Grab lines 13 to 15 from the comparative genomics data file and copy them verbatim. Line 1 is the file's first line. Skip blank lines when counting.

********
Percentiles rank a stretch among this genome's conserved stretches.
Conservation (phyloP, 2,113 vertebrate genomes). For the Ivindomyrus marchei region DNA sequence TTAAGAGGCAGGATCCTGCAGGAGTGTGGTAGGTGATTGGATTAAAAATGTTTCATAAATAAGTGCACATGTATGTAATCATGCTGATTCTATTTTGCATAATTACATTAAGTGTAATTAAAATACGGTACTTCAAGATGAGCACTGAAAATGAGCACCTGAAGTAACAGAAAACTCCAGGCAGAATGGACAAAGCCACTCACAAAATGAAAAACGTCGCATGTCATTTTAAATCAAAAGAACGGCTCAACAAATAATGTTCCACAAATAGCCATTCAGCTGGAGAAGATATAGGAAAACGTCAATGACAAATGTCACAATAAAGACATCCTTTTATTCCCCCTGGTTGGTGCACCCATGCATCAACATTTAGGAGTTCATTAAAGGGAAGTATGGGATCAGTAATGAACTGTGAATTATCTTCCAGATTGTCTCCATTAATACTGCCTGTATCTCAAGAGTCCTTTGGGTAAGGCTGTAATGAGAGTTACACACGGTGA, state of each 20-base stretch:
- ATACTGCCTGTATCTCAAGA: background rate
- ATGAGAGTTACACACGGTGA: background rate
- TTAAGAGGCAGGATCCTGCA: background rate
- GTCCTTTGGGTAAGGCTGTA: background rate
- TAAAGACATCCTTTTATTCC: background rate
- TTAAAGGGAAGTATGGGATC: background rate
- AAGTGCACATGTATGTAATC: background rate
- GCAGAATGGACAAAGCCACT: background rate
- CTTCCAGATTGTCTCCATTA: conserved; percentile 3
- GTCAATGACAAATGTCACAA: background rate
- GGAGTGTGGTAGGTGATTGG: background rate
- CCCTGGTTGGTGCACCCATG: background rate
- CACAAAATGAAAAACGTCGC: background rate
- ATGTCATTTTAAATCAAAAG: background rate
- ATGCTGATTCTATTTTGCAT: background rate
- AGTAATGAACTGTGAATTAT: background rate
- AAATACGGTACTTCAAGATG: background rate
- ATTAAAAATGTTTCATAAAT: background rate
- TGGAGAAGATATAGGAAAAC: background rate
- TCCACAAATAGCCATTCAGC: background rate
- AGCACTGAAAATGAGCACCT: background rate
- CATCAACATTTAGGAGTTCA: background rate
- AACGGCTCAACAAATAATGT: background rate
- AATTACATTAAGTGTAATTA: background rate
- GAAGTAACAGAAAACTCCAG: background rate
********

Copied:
- GGAGTGTGGTAGGTGATTGG: background rate
- CCCTGGTTGGTGCACCCATG: background rate
- CACAAAATGAAAAACGTCGC: background rate